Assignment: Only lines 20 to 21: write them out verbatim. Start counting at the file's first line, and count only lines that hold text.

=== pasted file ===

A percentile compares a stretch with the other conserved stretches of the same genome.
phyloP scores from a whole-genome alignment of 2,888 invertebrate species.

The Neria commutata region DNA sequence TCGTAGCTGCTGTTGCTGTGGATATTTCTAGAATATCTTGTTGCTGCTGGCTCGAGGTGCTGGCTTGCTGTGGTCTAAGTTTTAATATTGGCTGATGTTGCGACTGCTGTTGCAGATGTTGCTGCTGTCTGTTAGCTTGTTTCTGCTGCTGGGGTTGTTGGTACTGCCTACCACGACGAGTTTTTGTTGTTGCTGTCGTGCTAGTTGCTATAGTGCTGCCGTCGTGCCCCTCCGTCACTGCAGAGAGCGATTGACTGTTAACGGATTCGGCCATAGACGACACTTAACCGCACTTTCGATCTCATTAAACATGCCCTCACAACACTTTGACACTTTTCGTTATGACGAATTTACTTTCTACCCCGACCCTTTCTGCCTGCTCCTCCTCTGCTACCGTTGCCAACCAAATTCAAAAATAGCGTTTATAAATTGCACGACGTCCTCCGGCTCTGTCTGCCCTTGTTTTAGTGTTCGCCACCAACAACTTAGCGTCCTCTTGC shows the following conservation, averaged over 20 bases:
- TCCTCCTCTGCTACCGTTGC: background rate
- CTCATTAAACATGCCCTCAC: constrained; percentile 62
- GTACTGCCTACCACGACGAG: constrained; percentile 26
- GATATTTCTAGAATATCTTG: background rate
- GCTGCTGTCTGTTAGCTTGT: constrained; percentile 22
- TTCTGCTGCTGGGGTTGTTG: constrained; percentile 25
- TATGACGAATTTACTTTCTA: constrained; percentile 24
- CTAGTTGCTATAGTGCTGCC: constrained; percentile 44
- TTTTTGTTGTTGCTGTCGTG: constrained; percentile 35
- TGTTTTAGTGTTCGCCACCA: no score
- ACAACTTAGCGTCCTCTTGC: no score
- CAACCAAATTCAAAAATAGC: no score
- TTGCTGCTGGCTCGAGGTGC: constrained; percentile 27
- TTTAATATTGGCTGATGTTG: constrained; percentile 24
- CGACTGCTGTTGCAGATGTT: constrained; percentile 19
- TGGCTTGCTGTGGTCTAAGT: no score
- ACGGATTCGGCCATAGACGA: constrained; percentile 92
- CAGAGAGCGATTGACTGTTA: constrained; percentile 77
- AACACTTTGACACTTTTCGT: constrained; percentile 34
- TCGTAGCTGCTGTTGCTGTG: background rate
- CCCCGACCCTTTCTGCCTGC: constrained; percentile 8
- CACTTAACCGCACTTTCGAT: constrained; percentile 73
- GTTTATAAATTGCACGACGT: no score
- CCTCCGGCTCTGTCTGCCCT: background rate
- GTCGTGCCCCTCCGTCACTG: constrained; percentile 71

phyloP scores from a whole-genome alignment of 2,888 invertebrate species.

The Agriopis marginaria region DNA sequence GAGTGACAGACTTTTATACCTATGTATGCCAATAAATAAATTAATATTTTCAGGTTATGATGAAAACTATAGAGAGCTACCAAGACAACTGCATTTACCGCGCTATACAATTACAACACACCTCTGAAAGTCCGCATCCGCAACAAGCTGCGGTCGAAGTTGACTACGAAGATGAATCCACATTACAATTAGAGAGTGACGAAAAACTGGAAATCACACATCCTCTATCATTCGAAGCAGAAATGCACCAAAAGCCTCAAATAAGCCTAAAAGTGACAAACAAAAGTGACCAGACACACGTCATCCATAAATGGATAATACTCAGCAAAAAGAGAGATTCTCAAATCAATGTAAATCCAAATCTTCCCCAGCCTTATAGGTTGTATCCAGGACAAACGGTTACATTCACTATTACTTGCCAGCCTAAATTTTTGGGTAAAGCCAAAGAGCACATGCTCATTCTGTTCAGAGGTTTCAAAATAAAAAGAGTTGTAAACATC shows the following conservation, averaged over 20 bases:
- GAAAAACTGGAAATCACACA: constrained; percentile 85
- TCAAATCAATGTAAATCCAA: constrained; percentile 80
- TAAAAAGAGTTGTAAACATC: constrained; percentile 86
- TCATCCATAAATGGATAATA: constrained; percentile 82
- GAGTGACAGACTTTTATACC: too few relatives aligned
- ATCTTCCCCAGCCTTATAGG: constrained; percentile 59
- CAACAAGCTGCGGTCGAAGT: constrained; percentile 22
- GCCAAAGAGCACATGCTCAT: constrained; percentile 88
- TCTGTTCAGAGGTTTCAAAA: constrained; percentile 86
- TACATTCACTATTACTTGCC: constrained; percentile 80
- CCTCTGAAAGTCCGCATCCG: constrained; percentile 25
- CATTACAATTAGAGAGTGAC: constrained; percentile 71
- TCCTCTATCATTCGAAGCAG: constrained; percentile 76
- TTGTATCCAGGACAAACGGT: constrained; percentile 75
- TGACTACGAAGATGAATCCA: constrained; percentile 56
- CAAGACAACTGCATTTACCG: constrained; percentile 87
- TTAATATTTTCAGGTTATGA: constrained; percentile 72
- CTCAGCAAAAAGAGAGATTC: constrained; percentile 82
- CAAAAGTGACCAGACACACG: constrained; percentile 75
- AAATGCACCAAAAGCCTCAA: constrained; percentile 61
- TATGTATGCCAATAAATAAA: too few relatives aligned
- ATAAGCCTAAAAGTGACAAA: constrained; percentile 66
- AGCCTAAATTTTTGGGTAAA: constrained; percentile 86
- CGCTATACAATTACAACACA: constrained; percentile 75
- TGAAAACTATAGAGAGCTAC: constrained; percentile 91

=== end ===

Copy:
- ACGGATTCGGCCATAGACGA: constrained; percentile 92
- CAGAGAGCGATTGACTGTTA: constrained; percentile 77